SCORPION BAY, BAJA, MEXICO
PAST SITE – ENDANGERED WAVES
The “Don Diego” Submarine Phosphate Mining Project
Exploraciones Oceánicas, Odyssey Marine Exploration
On The Ground
Save The Waves Coalition, Dedicated locals
In The News
UPDATE: April 2016
After a review of the Environmental Impact Statement for the marine phosphate mining project at Scorpion Bay known as “Don Diego”, the Secretariat of Environmental and Natural Resources (Semarnat) has officially denied permission for the project. The first time this project was submitted in 2014, Odyssey Marine Exploration withdrew the proposal themselves, stating that they hoped to re-submit after the new state government and municipality of Comundu government took power. However, it appears their strategy has failed.
After the decision was leveraged, shares of Odyssey Marine Explorations lost nearly two thirds of their value in the NASDAQ stock exchange. The project, which sought a permit to operate a bottom sucking dredge 24 hours a day, 7 days a week, for the next 50 years, was denied on the basis of severe concern for the safety of several threatened species which call the Gulf of Ulloa home, including loggerhead turtles and grey whales.
This latest refusal of Semarnat to grant permission for the project was greeted with a press release from Odyssey Marine Explorations which called the decision “very disappointing” while also stating that they could re-submit the project with modifications. Save The Waves will continue to monitor Semarnat actions in case the project is submitted a third time.
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UPDATE March 2015
In response to public resistance to the proposed “Don Diego” mining project, Exploraciones Oceanicas has issued a defamation lawsuit against the fishing cooperative of Puerto Chales and the reporter for BCS Noticias who reported the story. The claims from Exploraciones Oceanicas are that the resistance slandered their project goals unfairly.
There is no response yet from SEMARNAT on the future of this project. Neither is there a response from the Mexican government on whether they will entertain the charges put forth by Exploraciones Oceanicas in a court of law.
UPDATE November 25, 2014
After a suspicious last minute date and location change, which placed the meeting in the middle of the day on a work week, in a small and distant city, the long awaited public consultation for the potentially disastrous “Oceanica” deep ocean phosphate mining project called “Don Diego” took place on November 5th, 2014. Despite recent catastrophic damage to the Baja Sur coast from Hurricane Marie, nearly 400 courageous local people and many NGOs attended the public hearing to oppose this project. Also in attendance as part of the opposition were local politicians opposed to the project as well as journalists from around Mexico.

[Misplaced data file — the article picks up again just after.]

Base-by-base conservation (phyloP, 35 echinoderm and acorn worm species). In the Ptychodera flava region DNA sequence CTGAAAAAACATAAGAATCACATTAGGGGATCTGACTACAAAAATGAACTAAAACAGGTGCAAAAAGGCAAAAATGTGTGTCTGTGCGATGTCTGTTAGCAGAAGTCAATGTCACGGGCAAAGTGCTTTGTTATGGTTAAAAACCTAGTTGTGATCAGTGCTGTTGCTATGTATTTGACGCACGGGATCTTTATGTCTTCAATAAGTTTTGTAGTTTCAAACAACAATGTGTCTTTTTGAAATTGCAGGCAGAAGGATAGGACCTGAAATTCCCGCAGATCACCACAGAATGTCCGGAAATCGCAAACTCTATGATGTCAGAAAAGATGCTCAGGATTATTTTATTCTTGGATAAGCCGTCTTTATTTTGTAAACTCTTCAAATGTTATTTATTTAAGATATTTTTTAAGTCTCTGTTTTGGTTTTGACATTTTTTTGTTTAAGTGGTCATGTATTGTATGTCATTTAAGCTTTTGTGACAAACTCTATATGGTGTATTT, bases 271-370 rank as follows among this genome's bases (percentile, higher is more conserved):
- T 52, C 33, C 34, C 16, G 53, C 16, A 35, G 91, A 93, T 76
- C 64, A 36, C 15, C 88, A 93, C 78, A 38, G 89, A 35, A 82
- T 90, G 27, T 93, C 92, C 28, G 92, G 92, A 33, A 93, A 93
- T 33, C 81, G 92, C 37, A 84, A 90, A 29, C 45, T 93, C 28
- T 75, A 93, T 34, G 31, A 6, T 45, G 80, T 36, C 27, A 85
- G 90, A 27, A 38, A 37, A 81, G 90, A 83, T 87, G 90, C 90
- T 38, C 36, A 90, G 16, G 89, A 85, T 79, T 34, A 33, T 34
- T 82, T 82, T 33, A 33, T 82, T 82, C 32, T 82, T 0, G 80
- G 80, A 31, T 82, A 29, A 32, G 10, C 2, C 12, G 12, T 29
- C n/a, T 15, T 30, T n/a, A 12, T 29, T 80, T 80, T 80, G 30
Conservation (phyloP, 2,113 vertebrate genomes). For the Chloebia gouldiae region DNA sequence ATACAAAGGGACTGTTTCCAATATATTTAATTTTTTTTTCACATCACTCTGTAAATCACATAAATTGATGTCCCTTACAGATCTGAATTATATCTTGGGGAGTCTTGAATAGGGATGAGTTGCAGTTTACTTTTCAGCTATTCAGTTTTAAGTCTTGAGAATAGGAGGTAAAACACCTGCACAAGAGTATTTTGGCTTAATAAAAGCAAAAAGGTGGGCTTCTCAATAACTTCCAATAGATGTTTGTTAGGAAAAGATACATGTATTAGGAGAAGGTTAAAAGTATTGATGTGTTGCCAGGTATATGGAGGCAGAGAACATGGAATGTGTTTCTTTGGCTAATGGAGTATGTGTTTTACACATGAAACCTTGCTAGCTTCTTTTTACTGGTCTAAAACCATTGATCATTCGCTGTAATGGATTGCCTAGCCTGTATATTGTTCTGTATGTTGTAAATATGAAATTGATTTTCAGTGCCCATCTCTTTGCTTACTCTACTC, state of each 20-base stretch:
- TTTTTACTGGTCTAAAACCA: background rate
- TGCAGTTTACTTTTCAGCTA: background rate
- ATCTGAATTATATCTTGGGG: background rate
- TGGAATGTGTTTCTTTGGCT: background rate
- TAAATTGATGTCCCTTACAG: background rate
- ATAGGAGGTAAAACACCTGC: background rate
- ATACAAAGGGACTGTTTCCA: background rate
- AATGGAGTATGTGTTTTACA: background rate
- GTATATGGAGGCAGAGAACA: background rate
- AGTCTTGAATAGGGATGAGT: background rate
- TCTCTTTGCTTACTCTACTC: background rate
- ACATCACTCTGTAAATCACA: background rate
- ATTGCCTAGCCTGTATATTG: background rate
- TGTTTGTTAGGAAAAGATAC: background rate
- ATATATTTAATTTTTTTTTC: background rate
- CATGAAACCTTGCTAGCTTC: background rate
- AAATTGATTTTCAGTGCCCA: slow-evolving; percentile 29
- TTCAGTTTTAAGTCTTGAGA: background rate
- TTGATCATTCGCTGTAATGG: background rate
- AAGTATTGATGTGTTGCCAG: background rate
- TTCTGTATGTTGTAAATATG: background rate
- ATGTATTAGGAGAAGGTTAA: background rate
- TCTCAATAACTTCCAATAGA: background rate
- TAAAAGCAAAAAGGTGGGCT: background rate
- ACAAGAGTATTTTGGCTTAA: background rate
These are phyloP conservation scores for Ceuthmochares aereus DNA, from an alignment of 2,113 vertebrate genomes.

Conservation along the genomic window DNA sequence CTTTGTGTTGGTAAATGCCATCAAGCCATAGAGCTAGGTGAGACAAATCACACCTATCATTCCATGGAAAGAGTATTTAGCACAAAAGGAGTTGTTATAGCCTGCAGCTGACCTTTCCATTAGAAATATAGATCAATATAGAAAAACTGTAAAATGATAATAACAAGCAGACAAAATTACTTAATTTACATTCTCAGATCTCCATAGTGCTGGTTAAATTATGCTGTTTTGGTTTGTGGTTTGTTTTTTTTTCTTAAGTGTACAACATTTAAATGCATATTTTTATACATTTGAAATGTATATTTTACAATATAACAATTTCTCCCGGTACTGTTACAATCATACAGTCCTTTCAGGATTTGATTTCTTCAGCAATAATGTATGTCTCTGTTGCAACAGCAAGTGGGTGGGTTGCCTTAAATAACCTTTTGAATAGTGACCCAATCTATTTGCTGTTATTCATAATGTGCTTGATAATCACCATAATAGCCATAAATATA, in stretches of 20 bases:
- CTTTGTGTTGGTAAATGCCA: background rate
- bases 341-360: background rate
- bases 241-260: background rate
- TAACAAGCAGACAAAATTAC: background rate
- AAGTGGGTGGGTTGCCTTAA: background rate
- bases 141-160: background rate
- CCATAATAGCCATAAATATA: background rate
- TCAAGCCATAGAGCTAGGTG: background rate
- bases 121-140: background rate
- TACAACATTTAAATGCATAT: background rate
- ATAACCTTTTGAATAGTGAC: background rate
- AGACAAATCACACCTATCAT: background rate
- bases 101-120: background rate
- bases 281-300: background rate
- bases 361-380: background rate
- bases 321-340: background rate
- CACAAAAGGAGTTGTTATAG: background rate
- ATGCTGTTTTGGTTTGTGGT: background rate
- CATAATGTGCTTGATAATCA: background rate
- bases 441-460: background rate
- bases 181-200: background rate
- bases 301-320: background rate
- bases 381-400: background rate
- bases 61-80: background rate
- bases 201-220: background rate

The mining company, “Oceanica” with US based partner “Odyssey Marine Exploration”, unveiled their plans to operate Boskalis dredge ships 24/7, 365, for the next 50 years to remove over 350 million tons of phosphatic sands from the bay and process it into phosphate fertilizer. Despite the unprecedented nature and scale of the project, and multiple identical projects worldwide having been shot down already, Oceanica claimed zero environmental impact and told local people not to worry.
Furthermore, the company responsible for performing the EIS for the project is QV Gestíon Ambiental, QV Environmental Management, under the direction of Martín de la Cruz Quijano. Quijano is an ex-SEMARNAT functionary from SEMARNAT’s Environmental Impact and Risk Division. During his tenure with SEMARNAT, Quijano worked for the controversial director Ricardo Juarez who was investigated by the Ministry of Public Service and removed from office by the government of Felipe Calderón.
Despite the claims of zero impact by project proponents and beneficiaries, local scientists, researchers and fisherman remain unconvinced and very concerned. The local opposition highlighted some of the many risks of the project, including the potential for dredging to leach cancerous mercury, uranium and lead into the local waters and ecosystem. Other concerns included large sediment plumes from phosphate dredging creating anoxic ocean ‘dead zones’, noise pollution from the project disturbing the area’s sensitive whale breeding grounds and migration patterns, and the economic impact on local fishermen if local fisheries are negatively effected.